Airtable’s interfaces offer you more choices for customization, but these only exist as separate views to explore your data. 

If you need lots of options for visually formatting information for your team or clients to read, then Notion will probably be the better choice.

Workflow Automation in Notion and Airtable

Any SaaS tool can be used for automation, and that certainly includes both Notion and Airtable. You can easily automate data into and out of your Notion pages and Airtable databases using tools like Zapier or Make, as you can see on XRay.Tools. 

However, if you’re not already using third-party automation tools, then you’ll find that Notion and Airtable aren’t on the same page when it comes to native automation abilities. 

Airtable includes some pretty useful features for building automations right within the app. 

Its native automation capabilities aren’t as widely integrated as what you’d find in Zapier or Make, but it can still write scripts, build if-then flows, and automatically send information to popular apps like Slack, Gmail, and Salesforce.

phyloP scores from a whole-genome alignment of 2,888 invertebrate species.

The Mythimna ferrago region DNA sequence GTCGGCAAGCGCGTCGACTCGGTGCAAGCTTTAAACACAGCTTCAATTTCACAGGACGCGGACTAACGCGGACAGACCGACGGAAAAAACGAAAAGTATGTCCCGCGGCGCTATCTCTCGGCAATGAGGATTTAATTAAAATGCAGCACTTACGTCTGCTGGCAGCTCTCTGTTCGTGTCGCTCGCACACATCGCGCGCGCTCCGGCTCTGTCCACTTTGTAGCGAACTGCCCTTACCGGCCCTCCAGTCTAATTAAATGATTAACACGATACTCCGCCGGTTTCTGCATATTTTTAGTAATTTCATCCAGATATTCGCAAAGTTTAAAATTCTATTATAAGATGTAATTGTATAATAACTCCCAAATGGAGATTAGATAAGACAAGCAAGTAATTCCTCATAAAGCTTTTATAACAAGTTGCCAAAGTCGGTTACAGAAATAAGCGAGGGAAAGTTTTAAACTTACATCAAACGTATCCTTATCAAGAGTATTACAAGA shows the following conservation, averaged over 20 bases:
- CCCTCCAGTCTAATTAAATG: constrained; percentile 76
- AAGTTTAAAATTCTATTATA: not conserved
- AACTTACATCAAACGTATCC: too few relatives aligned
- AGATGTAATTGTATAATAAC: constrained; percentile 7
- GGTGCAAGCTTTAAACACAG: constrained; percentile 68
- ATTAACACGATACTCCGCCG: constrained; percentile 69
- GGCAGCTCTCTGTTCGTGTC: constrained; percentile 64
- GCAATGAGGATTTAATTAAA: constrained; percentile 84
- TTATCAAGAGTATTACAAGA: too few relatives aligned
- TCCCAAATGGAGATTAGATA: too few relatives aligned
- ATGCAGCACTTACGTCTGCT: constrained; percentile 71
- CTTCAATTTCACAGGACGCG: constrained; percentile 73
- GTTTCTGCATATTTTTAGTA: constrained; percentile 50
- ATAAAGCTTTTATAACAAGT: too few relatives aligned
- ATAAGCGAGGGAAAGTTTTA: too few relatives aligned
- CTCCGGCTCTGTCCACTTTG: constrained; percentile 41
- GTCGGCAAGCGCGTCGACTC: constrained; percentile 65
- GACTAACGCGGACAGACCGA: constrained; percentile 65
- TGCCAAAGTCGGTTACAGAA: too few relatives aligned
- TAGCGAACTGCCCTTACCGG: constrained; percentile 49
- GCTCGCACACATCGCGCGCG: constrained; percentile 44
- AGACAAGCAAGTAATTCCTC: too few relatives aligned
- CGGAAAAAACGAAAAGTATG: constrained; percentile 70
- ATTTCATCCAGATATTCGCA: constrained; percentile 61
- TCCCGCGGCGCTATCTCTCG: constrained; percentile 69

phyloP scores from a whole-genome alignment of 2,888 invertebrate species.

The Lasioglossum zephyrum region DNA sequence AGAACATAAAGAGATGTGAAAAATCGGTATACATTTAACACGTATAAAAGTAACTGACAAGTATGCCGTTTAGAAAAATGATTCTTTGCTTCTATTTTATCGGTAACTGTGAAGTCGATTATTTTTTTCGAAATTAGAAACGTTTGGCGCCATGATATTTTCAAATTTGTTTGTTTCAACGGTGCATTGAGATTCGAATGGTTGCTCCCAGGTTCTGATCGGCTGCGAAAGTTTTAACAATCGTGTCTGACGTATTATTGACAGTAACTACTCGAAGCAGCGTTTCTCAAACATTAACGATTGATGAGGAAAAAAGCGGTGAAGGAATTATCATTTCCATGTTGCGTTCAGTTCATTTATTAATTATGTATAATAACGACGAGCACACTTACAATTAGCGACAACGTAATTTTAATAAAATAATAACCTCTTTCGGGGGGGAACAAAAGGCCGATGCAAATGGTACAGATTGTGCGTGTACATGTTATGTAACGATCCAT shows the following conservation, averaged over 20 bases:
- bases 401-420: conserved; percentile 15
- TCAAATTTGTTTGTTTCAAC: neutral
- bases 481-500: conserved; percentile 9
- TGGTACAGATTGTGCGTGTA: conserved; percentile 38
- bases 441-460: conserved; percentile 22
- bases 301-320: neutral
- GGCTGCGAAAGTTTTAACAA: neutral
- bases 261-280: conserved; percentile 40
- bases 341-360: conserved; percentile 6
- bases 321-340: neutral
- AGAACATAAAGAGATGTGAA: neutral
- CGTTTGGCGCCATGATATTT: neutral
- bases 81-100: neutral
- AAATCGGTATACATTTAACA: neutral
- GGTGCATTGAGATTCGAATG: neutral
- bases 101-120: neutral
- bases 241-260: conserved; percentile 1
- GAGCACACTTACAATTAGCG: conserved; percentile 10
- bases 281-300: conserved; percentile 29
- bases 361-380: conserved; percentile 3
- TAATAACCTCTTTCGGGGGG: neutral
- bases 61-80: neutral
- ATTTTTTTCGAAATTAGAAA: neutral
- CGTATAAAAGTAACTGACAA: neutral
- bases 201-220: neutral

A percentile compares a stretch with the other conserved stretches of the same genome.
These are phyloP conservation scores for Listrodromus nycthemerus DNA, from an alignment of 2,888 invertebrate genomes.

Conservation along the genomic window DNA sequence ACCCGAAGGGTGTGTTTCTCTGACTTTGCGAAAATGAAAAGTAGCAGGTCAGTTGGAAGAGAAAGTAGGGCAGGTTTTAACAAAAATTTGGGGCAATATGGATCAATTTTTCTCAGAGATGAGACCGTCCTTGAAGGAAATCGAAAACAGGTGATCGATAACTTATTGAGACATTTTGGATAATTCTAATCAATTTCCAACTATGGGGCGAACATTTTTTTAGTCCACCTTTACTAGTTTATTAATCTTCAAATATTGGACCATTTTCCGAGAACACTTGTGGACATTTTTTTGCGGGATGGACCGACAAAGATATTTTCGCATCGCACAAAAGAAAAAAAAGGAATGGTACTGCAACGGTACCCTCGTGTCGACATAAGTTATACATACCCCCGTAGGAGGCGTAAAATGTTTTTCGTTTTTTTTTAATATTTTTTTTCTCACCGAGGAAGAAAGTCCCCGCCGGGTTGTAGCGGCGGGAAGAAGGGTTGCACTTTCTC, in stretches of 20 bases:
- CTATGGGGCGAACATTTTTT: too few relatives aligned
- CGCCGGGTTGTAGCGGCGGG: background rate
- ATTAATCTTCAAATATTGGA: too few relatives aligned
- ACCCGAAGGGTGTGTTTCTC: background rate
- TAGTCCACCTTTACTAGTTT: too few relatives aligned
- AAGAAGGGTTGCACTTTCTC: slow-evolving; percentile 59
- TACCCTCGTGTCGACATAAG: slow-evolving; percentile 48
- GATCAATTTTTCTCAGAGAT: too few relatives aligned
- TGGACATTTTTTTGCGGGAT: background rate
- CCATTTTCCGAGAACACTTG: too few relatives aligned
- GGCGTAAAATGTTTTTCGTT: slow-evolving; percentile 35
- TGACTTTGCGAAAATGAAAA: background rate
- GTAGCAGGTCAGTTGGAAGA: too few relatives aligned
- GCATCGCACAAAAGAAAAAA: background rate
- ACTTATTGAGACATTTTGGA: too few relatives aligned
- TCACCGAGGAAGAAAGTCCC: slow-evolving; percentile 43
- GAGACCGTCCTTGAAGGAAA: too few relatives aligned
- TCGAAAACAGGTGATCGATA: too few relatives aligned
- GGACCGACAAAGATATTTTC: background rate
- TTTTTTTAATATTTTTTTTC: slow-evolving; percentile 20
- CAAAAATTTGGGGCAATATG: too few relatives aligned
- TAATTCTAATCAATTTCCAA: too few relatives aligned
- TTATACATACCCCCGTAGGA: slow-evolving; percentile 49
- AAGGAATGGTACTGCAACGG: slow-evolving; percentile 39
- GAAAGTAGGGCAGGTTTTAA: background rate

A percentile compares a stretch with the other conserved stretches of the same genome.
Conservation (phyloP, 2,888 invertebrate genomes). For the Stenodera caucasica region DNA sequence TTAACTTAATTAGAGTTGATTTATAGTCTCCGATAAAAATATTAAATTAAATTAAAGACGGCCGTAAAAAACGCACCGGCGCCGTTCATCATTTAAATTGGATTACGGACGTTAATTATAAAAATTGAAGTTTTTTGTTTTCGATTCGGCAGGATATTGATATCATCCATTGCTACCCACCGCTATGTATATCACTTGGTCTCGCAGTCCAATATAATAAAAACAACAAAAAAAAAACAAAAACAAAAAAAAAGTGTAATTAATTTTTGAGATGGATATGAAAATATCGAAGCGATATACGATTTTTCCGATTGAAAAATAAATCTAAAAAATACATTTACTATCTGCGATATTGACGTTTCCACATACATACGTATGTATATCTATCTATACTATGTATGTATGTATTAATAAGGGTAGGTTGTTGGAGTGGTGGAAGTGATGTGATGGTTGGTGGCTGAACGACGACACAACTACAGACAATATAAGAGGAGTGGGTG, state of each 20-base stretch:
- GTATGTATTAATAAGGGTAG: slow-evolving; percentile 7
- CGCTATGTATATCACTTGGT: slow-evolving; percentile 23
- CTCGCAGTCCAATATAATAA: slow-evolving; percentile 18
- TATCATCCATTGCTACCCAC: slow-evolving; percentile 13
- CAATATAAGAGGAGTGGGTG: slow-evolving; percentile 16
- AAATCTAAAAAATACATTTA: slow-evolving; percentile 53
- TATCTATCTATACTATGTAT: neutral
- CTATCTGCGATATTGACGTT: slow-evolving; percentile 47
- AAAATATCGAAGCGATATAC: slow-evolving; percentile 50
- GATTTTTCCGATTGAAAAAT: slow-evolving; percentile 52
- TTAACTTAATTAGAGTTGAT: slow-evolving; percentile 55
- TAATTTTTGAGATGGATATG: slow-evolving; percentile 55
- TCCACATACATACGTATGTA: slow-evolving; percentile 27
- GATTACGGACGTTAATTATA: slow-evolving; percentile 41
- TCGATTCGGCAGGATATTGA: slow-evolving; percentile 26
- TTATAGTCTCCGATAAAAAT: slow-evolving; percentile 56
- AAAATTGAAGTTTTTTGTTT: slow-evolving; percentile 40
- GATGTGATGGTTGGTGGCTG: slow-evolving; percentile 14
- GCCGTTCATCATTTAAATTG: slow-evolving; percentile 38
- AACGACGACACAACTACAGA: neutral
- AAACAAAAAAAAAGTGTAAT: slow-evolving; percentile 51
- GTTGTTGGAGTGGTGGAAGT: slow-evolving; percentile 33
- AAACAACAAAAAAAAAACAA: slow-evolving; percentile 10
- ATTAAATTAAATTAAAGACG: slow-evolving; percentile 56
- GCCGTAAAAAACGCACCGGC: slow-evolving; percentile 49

Notion, on the other hand, lacks any built-in automation features. You can still automate Notion using other tools, but it doesn’t offer those capabilities right out of the box. 

Reports and analytics

What if you want to look at reports and analytics about all the data that you’re creating and storing?

Airtable has reporting features for generating visualizations via their extensions library, such as the “Charts” extension developed by Airtable themselves. It’s also pretty easy to set up a data pipeline into more robust reporting software like Tableau or Google Data Studio if you’d like more control over the details.